This paper studies the effect of firm and country reputation on exports when buyers cannot observe quality prior to purchase. Firm-level demand is determined by expected quality, which is driven by the dynamics of consumer learning through experience and the country of origin’s reputation for quality. We show that asymmetric information can result in multiple steady-state equilibria with endogenous reputation. We identify two types of steady states: a high-quality equilibrium (HQE) and a low-quality equilibrium (LQE). In a LQE, only the lowest-quality and the highest-quality firms are active; a range of relatively high-quality firms are permanently kept out of the market by the informational friction. Countries with bad quality reputation can therefore be locked into exporting low-quality, low-cost goods. Our model delivers novel insights about the dynamic impact of trade policies. First, an export subsidy increases the steady-state average quality of exports and welfare in a LQE, but decreases both quality and welfare in a HQE. Second, there is a tax/subsidy scheme based on the duration of export experience that replicates the perfect information outcome. Third, a large reputation shock is self-fulfilling when the economy has multiple steady states. Finally, a minimum quality standard can help an economy initially in a LQE moving to a HQE, but is not necessarily welfare improving.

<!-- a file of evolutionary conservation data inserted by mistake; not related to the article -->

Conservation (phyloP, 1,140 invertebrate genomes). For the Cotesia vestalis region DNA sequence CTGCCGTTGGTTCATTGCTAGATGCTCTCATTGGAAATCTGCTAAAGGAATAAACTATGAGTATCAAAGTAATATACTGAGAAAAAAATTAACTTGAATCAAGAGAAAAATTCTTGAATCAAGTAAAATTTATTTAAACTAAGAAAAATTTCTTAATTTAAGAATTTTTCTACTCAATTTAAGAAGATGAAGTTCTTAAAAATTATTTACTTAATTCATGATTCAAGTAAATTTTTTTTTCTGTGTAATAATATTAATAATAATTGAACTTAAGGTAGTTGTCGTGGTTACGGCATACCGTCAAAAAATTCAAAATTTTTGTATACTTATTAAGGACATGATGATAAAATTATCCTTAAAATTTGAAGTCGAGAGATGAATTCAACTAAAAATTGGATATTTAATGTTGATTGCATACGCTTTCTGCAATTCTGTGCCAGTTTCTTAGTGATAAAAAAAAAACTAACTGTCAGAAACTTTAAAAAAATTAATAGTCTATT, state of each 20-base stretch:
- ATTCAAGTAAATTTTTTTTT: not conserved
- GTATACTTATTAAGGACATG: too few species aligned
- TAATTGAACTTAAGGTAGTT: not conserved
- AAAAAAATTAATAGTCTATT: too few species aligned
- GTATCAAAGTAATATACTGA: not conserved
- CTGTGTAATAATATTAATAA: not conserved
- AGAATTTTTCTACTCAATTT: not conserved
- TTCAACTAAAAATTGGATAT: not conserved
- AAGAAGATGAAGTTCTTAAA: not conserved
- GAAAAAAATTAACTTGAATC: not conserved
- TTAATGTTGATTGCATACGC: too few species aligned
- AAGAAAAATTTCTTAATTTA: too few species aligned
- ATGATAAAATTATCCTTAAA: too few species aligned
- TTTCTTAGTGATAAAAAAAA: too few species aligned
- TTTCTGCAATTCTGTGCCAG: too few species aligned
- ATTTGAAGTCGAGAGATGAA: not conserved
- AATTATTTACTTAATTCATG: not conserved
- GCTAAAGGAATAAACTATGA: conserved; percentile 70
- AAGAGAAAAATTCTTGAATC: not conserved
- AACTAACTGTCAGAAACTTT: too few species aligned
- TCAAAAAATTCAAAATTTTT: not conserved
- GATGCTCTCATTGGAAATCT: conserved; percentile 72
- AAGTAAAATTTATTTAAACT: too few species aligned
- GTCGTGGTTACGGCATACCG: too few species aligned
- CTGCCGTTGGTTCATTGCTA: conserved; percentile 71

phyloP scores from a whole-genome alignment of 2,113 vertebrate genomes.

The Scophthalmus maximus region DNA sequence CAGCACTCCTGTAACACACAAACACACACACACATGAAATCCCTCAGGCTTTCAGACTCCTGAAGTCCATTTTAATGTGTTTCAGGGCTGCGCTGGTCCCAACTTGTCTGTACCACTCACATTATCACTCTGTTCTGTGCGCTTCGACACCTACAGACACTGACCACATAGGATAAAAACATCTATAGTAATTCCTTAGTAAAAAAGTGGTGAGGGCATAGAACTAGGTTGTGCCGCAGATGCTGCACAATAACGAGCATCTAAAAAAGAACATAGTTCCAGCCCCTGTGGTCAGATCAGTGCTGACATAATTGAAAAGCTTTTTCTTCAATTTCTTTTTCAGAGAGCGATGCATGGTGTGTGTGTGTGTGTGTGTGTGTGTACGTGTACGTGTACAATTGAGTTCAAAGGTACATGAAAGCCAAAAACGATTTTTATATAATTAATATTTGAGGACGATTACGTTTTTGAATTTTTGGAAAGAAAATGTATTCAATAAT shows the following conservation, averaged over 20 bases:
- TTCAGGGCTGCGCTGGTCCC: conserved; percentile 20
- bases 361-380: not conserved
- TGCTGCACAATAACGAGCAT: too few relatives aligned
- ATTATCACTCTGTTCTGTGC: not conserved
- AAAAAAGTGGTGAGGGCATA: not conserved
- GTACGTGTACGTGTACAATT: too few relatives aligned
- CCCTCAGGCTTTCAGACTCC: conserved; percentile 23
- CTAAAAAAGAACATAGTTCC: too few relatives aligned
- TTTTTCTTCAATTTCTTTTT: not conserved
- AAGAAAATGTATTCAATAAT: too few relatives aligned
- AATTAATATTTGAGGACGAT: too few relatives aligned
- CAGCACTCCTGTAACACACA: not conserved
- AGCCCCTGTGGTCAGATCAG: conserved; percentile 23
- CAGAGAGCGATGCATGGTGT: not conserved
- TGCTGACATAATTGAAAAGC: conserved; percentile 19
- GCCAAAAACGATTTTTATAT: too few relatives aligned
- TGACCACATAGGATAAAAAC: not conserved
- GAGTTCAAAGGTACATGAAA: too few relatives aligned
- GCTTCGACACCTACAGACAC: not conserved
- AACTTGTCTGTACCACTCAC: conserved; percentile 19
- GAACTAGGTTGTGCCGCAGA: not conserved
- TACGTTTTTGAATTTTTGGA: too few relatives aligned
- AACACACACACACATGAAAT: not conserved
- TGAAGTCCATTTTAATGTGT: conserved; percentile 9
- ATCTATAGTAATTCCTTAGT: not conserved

R&R at the Journal of International Economics
(Updated version: May 2014)